tions, resulting in a movement conducive to health. This alone, and not what goes
on in the mind, is the proper cause of the gratification in a thought that at bottom
represents nothing. Voltaire said that heaven has given us two things to compen-
sate us for the many miseries of life, hope and sleep. He might have added laugh-
ter to the list-if only the means of exciting it in men of intelligence were as ready
to hand, and the wit or originality of humour which it requires were not just as
rare as the talent is common for inventing stuff that splits the head, as mystic
speculators do, or that breaks your neck, as the genius does, or that harrows the
heart as sentimental novelists do (aye, and moralists of the same type).
     We may, therefore as I conceive, make Epicurus a present of the point that all
gratification, even when occasioned by concepts that evoke aesthetic ideas, is ani-
mal, i.e., bodily sensation. For from this admission the spiritual feeling of respect
for moral ideas, which is not one of gratification, but a self-esteem (an esteem for
humanity within us) that raises us above the need of gratification, suffers not a
whit-no nor even the less noble feeling of taste.
     In naivete we meet with a joint product of both the above. Naivete is the
breaking forth of the ingenuousness originally natural to humanity, in opposition
to the art of disguising oneself that has become a second nature. We laugh at the
simplicity that is as yet a stranger to dissimulation, but we rejoice the while over
the simplicity of nature that thwarts that art. We await the commonplace manner
of artificial utterance, thoughtfully addressed to a fair show, and lo! nature stands
before us in unsullied innocence-nature that we were quite unprepared to meet,
and that he who laid it bare had also no intention of revealing. That the outward
appearance, fair but false, that usually assumes such importance in our judge-
ment, is here, at a stroke, turned to a nullity, that, as it were, the rogue in us is na-
kedly exposed, calls forth the movement of the mind, in two successive and
opposite directions, agitating the body at the same time with wholesome motion.
But that something infinitely better than any accepted code of manners, namely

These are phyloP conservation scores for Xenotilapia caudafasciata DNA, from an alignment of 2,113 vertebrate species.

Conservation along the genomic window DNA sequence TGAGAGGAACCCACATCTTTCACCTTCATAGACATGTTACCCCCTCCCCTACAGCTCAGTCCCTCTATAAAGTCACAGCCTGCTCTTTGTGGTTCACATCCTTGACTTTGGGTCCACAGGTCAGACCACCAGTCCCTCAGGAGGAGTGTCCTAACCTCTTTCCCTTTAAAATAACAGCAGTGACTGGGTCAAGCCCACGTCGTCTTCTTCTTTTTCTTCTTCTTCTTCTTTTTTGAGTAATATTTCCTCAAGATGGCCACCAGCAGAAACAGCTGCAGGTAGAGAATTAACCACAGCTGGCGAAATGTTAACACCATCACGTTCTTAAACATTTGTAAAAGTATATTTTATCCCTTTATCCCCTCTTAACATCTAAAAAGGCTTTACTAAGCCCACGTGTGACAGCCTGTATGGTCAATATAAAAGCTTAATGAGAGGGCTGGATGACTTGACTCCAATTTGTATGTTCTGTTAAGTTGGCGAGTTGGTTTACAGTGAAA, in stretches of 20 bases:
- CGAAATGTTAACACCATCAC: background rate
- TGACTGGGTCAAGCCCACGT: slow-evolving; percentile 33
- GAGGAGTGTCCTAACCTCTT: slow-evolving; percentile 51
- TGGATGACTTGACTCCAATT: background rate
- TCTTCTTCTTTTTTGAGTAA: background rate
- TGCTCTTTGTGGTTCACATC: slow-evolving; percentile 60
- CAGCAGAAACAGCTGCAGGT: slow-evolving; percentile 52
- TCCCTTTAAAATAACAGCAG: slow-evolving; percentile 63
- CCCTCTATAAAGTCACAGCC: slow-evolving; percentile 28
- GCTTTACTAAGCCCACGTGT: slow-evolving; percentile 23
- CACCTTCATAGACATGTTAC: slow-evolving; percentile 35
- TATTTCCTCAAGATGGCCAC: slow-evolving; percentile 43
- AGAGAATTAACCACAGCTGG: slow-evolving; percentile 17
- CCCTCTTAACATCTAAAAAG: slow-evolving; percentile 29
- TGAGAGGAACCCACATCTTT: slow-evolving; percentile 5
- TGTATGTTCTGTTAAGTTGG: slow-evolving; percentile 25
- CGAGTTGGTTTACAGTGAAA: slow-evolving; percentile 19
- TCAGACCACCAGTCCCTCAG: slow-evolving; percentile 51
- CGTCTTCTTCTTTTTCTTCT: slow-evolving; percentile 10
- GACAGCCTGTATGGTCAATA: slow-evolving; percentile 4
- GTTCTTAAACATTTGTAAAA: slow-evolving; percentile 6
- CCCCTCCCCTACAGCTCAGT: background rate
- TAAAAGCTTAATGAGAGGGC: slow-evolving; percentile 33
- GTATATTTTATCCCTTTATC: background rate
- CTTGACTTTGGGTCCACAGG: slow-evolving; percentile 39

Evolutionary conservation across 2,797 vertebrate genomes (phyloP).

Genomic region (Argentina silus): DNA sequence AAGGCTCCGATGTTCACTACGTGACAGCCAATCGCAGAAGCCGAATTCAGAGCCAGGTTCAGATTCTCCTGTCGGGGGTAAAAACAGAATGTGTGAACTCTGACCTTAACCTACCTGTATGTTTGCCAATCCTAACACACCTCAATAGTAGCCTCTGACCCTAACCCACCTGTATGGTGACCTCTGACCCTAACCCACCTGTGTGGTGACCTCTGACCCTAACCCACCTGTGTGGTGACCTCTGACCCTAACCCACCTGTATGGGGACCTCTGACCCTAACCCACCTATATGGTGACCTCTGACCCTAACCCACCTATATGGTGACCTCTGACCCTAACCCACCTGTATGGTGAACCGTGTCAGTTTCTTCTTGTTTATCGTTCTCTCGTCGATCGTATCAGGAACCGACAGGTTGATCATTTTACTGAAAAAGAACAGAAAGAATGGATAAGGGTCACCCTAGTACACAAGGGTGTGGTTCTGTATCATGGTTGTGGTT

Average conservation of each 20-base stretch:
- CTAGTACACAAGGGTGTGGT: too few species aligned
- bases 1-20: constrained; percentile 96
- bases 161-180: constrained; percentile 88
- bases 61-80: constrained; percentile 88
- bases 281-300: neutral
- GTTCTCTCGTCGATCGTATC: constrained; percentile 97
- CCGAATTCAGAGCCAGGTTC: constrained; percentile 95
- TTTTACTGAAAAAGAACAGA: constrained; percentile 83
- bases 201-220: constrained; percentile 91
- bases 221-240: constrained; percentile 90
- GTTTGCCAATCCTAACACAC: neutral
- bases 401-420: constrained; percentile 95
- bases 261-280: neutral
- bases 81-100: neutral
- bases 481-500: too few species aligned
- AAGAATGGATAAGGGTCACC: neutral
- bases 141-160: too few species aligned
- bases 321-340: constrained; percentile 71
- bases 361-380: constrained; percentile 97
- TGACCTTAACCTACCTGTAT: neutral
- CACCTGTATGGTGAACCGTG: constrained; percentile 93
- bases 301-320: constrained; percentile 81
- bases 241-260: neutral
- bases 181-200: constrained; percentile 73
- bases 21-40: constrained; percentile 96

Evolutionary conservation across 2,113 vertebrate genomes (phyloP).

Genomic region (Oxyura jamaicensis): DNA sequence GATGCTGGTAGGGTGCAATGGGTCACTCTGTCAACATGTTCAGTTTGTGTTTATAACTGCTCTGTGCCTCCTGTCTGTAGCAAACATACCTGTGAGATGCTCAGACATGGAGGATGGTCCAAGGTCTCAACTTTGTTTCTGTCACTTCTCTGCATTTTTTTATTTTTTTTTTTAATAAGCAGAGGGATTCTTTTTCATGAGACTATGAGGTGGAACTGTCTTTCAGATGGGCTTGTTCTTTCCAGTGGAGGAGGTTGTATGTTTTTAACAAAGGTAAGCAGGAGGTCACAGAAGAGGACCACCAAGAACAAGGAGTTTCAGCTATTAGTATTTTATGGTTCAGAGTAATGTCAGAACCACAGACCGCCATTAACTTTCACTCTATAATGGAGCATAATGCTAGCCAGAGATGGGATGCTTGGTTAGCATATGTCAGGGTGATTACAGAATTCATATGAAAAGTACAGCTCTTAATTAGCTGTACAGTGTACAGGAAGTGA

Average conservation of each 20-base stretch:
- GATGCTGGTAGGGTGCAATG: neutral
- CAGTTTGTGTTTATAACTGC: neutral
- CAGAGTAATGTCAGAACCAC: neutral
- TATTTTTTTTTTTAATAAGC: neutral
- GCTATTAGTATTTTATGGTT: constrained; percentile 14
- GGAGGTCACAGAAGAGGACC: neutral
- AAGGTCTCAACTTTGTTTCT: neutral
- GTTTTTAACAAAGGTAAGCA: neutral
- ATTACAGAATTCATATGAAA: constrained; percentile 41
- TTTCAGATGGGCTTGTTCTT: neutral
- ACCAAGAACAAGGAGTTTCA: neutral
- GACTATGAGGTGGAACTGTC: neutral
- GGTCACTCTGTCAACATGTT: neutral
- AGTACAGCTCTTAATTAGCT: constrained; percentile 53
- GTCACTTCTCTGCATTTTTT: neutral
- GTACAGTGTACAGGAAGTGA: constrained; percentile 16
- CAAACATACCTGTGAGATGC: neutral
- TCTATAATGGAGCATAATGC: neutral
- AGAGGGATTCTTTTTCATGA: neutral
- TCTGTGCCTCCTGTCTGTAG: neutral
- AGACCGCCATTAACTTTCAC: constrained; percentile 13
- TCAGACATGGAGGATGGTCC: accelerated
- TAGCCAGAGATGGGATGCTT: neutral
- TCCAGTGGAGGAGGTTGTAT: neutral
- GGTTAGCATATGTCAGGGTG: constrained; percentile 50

purity of mind (or at least a vestige of such purity), has not become wholly ex-
tinct in human nature, infuses seriousness and reverence into this play of judge-
ment. But since it is only a manifestation that obtrudes itself for a moment, and
the veil of a dissembling art is soon drawn over it again, there enters into the
above feelings a touch of pity. This is an emotion of tenderness, playful in its
way, that thus readily admits of combination with this sort of genial laughter.
And, in fact, this emotion is as a rule associated with it, and, at the same time, is
wont to make amends to the person who provides such food for our merriment for
his embarrassment at not being wise after the manner of men. For that-reason art
of being naif is a contradiction. But it is quite possible to give a representation of
naivete in a fictitious personage, and, rare as the art is, it is a fine art. With this na-
ivete we must not confuse homely simplicity, which only avoids spoiling nature
by artificiality, because it has no notion of the conventions of good society.
    The humorous manner may also be ranked as a thing which in its enlivening
influence is clearly allied to the gratification provoked by laughter. It belongs to
originality of mind (des Geistes), though not to the talent for fine art. Humour, in
a good sense, means the talent for being able to put oneself at will into a certain
frame of mind in which everything is estimated on lines that go quite off the
beaten track (a topsy-turvy view of things), and yet on lines that follow certain
principles, rational in the case of such a mental temperament. A person with
whom such variations are not a matter of choice is said to have humours; but if a
person can assume them voluntarily and of set purpose (on behalf of a lively pres-
entation drawn from a ludicrous contrast), he and his way of speaking are termed
humorous. This manner belongs, however, to agreeable rather than to fine art, be-
cause the object of the latter must always have an evident intrinsic worth about it,
and thus demands a certain seriousness in its presentation, as taste does in estimat-
ing it.

SS 55.
    For a power of judgement to be dialectical it must first of all be rationalizing;
that is to say, its judgements must lay claim to universality, 24 and do so a priori,
for it is in the antithesis of such judgements that dialectic consists. Hence there is
nothing dialectical in the irreconcilability of aesthetic judgements of sense (upon